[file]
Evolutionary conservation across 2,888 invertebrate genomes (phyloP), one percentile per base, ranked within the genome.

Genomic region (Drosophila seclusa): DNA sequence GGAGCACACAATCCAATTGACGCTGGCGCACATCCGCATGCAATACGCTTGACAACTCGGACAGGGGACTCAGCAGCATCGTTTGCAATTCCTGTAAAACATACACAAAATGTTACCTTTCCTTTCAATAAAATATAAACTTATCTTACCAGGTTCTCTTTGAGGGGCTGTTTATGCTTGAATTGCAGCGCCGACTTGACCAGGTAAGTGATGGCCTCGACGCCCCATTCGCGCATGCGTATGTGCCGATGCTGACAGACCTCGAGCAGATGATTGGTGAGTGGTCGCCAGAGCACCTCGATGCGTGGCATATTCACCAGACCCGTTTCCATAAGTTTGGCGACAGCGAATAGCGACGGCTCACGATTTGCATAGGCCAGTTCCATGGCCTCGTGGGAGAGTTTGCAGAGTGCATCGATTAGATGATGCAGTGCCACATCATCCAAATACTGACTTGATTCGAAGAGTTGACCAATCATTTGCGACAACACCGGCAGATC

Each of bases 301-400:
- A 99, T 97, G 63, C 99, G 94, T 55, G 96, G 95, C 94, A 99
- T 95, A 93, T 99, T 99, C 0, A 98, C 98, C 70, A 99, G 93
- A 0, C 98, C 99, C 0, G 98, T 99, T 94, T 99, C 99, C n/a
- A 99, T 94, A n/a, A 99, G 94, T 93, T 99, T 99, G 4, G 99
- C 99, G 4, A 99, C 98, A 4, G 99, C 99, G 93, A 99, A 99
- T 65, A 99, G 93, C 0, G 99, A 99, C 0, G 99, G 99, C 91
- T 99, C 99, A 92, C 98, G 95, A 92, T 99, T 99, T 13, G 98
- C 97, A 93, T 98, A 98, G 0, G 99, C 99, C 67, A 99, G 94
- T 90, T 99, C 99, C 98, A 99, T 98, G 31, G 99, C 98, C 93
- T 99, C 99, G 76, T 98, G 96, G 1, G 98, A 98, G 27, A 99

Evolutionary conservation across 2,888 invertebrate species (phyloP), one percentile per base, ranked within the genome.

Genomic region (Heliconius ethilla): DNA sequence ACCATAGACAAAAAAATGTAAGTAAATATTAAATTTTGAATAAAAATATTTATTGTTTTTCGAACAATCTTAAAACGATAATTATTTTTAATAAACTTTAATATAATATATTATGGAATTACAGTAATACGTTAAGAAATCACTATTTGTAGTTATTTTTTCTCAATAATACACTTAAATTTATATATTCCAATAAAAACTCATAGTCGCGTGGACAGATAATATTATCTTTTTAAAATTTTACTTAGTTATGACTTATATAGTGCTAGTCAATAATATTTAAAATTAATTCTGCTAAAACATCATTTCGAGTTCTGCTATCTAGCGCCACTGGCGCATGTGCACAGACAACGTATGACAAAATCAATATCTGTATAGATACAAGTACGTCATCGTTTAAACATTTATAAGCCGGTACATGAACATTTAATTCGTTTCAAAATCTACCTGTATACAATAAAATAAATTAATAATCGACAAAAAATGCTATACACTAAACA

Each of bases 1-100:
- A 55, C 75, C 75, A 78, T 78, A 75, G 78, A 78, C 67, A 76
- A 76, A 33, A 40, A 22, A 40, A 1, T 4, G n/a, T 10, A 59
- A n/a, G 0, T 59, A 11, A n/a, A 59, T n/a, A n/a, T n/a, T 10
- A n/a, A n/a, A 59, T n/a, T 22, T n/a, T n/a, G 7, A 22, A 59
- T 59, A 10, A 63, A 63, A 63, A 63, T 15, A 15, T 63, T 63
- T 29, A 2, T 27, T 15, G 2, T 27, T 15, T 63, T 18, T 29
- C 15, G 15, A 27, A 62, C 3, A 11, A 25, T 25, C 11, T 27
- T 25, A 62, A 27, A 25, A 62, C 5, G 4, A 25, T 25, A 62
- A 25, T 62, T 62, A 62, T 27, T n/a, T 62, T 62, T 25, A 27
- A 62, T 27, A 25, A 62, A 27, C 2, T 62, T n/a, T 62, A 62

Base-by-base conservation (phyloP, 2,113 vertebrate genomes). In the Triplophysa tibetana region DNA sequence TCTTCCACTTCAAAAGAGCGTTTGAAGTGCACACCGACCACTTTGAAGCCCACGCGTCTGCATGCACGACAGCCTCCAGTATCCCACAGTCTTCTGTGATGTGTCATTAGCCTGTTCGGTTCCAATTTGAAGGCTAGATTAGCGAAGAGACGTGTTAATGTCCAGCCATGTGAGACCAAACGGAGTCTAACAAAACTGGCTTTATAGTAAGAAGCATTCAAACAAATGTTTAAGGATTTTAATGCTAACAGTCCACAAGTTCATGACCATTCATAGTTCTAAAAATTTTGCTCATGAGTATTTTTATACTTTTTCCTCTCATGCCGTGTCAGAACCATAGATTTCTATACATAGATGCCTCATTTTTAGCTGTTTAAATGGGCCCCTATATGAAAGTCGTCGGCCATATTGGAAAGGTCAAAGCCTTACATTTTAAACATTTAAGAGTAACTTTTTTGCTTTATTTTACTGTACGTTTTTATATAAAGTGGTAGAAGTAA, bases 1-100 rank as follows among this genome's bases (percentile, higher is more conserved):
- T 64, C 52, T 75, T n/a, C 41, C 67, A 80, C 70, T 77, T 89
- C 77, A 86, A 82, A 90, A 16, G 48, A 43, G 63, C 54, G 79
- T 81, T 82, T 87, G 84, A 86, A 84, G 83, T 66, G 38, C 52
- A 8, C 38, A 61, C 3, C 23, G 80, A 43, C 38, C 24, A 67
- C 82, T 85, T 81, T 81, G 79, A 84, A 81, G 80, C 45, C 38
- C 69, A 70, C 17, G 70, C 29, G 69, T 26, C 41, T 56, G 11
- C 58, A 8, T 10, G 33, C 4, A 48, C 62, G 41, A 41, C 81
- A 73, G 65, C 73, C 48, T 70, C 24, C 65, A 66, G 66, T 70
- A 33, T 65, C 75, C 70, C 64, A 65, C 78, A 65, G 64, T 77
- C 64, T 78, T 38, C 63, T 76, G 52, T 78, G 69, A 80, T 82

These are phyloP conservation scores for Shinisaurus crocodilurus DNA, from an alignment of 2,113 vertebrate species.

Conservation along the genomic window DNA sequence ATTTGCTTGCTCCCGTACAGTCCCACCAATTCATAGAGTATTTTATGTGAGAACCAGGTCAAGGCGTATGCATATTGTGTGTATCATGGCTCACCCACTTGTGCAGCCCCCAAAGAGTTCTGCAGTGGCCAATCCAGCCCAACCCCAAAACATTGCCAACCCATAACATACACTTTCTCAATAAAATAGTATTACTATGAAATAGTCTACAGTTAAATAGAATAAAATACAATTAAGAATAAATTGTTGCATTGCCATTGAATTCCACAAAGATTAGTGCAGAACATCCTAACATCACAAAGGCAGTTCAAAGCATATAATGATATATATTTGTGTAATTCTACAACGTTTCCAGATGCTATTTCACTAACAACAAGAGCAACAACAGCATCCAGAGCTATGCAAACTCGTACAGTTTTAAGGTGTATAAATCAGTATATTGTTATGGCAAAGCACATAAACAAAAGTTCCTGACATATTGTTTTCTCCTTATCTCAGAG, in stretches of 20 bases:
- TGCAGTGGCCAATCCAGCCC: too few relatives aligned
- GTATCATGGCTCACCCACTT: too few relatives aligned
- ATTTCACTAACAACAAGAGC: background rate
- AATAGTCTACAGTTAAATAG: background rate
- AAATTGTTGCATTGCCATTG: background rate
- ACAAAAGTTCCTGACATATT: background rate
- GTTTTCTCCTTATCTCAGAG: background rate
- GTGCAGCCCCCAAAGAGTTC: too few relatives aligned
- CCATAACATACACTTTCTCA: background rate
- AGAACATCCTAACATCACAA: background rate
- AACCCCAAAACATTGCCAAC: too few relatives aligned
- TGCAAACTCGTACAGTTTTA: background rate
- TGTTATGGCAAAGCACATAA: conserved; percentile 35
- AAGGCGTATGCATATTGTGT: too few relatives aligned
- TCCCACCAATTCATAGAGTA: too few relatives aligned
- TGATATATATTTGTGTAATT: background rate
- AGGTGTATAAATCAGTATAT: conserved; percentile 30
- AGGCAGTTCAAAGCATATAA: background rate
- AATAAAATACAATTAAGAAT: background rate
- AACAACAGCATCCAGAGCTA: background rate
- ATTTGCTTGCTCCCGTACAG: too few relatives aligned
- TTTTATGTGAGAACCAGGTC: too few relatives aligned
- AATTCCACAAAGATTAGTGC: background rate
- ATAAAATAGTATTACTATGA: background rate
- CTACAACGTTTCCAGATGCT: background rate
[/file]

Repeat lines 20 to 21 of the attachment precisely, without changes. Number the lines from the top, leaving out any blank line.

- A n/a, A n/a, A 59, T n/a, T 22, T n/a, T n/a, G 7, A 22, A 59
- T 59, A 10, A 63, A 63, A 63, A 63, T 15, A 15, T 63, T 63